Google’s homepage protests against Russia’s anti-gay law

Good on Google – its homepage today features a not-so-subtle protest against Russia’s new anti-gay-rights law, as the Sochi Winter Olympics commences (picture above).

Google’s logo has reinvented the Sochi logo in rainbow colours, the rainbow of course being a symbol of LGBT (lesbian, gay, bisexual and transgender) rights.

It is accompanied by the following quote from the Olympics charter: “The practice of sport is a human right. Every individual must have the possibility of practicing sport, without discrimination of any kind and in the Olympic spirit, which requires mutual understanding with a spirit of friendship, solidarity and fair play.”

(Hear, hear, incidentally.)

There have been widespread protests across the world following Russia’s move in June to make the “promotion” of “non-traditional sexuality” illegal. The move is generally seen as dangerously anti-LGBT rights.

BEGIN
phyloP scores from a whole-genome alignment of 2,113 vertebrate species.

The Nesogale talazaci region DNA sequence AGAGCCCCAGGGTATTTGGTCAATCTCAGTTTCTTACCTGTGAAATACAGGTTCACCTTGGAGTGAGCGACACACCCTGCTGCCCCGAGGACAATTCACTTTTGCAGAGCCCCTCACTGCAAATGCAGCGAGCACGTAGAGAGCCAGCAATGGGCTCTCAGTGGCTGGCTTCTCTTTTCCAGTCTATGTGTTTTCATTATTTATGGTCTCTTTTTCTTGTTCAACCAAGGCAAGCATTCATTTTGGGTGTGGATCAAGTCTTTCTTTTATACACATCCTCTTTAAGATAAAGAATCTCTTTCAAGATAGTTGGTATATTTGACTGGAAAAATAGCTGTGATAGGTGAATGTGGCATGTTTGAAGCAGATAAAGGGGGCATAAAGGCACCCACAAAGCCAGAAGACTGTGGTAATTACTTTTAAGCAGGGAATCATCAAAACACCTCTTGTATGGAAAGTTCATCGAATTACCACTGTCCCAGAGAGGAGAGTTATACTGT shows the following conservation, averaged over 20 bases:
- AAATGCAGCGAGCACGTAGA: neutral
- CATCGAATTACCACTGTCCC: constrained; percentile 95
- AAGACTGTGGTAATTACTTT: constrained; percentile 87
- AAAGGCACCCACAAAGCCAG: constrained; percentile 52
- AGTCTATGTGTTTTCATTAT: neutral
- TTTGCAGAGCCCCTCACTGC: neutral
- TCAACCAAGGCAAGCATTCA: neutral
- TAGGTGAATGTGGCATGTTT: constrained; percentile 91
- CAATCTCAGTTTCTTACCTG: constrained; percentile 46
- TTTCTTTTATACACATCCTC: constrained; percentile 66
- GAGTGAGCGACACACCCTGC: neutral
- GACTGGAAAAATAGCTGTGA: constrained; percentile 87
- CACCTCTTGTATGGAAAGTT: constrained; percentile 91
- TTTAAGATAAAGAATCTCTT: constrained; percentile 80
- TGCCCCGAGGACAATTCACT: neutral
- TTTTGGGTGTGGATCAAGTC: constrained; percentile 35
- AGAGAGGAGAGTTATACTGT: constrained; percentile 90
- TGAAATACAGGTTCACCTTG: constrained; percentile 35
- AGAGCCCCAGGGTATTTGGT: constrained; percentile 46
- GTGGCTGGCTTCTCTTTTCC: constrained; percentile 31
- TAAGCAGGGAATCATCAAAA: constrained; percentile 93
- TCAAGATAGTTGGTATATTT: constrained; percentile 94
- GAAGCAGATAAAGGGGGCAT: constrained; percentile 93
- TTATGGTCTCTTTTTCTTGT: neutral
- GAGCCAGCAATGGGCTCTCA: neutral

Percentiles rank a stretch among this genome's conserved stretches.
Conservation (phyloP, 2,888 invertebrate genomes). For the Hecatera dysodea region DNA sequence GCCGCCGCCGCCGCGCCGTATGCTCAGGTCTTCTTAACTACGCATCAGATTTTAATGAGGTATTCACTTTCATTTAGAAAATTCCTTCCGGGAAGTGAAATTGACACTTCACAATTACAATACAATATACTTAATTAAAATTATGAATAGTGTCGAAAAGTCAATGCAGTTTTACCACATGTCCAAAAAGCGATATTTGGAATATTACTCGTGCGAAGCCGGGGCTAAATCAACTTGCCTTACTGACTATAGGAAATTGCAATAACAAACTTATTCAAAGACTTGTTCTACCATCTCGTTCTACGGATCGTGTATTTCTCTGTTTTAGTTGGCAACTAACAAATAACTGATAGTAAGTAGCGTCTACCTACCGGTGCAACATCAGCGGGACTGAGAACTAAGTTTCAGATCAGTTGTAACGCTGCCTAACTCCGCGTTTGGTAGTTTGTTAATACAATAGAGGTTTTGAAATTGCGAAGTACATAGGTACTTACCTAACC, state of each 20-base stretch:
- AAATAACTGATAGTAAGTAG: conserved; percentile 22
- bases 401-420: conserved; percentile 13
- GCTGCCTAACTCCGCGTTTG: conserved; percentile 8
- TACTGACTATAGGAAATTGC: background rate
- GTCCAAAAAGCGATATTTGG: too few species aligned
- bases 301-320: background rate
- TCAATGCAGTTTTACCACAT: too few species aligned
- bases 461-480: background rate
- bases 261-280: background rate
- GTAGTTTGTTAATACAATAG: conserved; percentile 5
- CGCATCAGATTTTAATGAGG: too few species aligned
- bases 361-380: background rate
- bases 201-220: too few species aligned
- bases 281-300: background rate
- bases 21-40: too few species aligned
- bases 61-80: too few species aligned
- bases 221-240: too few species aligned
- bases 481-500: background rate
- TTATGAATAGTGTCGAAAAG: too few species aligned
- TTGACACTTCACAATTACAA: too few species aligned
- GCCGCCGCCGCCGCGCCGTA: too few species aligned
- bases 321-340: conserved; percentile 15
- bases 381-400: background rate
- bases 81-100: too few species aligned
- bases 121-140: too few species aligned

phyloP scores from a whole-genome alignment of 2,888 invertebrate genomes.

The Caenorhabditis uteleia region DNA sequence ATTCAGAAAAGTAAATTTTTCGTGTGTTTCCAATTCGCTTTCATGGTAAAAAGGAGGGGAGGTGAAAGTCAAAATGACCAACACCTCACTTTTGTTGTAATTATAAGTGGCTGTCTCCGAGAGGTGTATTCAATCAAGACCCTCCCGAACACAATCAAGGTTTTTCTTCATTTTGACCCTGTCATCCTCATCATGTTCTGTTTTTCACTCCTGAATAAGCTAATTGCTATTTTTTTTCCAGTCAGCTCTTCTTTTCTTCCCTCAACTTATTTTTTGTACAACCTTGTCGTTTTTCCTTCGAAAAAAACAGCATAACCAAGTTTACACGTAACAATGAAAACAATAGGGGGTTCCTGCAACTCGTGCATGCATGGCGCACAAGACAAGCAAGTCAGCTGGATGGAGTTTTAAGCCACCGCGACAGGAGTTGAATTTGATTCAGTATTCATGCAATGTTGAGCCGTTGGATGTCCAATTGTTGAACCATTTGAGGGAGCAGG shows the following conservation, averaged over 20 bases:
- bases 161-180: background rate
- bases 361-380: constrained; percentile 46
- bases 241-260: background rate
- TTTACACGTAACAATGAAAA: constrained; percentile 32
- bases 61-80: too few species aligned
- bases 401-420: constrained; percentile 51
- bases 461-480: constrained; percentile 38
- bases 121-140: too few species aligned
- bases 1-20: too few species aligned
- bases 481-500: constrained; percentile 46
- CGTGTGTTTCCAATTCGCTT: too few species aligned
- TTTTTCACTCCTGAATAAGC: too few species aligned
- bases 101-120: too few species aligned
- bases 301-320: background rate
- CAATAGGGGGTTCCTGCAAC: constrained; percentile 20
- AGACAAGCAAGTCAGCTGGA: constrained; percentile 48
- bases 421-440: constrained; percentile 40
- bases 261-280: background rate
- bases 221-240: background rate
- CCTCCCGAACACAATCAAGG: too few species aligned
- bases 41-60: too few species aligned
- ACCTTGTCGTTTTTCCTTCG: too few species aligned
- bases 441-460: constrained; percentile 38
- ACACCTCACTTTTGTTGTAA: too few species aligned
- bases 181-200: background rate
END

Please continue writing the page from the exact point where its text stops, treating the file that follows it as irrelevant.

Stephen Fry wrote a particularly powerful letter calling on David Cameron to boycott the Sochi Olympics over the anti-LGBT legislation, comparing Sochi to the Berlin Olympics in 1936, which took place while Hitler was persecuting the Jews.

Fry wrote: “[Putin] is making scapegoats of gay people, just as Hitler did Jews. He cannot be allowed to get away with it.”

Clicking on the rainbow Google logo takes you to a Google search results page mainly dominated by news stories pointing out that Google is taking a stand against the anti-gay legislation, although the search box reads “Olympic charter”.

Follow me on Twitter @sophiehobson and @londonlovesbiz

 

NOW READ: Is British business racist?

Is British business racist

Social Bookmarks